where ARIi = average risk index for a Pareto-solution i; ARI = average risk index for all the Pareto-solutions; m = number of Pareto-solutions for a WDN; j = failed state number; f =number of failure states (all single and double pipe breaks); p = node number; n = number of nodes in a given WDN; Qp = demand at node p; Pj,i = probability of realizing a failure state j in a Pareto-solution i; Cj,i = consequence of failed state j for Pareto-solution i; Hp,j,i = flow deficit factor due to pressure deficit; hp,j,i = actual head at node p in failure state j; hp = minimum required head at node p.

The risk (ARI) as defined in Equations (6)–(9) is measured by taking into account the failure consequence which is as a function of both pressure head deficit and flow. A majority of the water network simulation models such as EPANET use demand-driven analysis (DDA) for calculating nodal heads and flows. In DDA, it is just assumed that nodes are served with required demand irrespective of the pressure. Consequently, in a pipe failure state, DDA-based simulation models produce extremely low pressures indicating that the network is not able to cope with the demands. There were studies in the past that presented pressure-driven models to address this challenge but there are reported difficulties in terms of calibration, and absence of robust methods for computational solutions. The consequence (Cj,i) of a failed state in this research is estimated based on the summation of flow deficit normalized in such a way that Cj,i can take a maximum value of 1. Flow deficit at each node is estimated using a flow deficit factor as shown in Equation (9). If the observed nodal pressure in a failed state is only marginally less than the required, the consequences may not be that significant (i.e., Hj,p,i will be closer to zero). The consequence function presented in Equation (9) is used to capture the actual consequence of pressure deficit rather than objectively classifying the consequence as ‘failure’ or ‘not failure’ based on the ability to meet the minimum required nodal pressures.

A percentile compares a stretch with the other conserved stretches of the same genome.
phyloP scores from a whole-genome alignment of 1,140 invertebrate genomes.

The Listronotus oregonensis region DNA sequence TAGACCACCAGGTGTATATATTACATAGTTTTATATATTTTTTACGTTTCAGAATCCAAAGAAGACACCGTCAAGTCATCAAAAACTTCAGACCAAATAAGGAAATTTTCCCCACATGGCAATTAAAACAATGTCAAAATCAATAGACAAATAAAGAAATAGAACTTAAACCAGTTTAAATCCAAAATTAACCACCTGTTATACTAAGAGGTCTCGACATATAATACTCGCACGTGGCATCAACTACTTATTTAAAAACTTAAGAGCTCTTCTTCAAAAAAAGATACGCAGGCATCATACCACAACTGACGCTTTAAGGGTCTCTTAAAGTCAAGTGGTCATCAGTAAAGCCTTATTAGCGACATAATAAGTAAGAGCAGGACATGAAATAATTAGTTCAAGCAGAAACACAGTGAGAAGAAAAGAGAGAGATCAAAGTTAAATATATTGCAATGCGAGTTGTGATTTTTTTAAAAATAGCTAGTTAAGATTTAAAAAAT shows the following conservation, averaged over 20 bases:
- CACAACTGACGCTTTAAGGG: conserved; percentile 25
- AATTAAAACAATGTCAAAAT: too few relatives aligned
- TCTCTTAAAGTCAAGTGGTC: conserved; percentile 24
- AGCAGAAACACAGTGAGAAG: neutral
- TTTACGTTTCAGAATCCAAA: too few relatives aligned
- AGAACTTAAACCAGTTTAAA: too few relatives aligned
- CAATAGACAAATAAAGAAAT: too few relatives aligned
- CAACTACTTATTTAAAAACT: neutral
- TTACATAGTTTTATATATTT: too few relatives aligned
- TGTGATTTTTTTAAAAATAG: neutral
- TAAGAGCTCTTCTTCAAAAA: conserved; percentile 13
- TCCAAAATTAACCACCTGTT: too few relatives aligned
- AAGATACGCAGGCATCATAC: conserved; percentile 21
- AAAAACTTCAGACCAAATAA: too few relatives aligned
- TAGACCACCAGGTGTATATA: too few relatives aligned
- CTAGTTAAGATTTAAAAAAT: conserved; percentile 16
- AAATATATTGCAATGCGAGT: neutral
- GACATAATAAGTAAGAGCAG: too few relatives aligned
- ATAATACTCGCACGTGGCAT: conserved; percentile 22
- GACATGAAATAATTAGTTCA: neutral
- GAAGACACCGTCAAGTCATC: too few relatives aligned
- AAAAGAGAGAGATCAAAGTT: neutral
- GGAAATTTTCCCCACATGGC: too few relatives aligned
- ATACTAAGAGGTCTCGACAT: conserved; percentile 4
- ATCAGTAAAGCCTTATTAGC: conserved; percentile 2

The probability of having a failure state is taken as the product of probabilities of failing components in that particular state: 
formula
10
where Pl = failure probability of the broken link l in failure state j. Failure probability of a pipe link is estimated using Poisson probability distribution as suggested by Goulter & Coals (1986): 
formula
11
where Pl =probability of failure for link l; βl = expected number of failures per year for pipe l (=rl × Ll); rl = break rate per year per unit length; Ll = length of pipe l.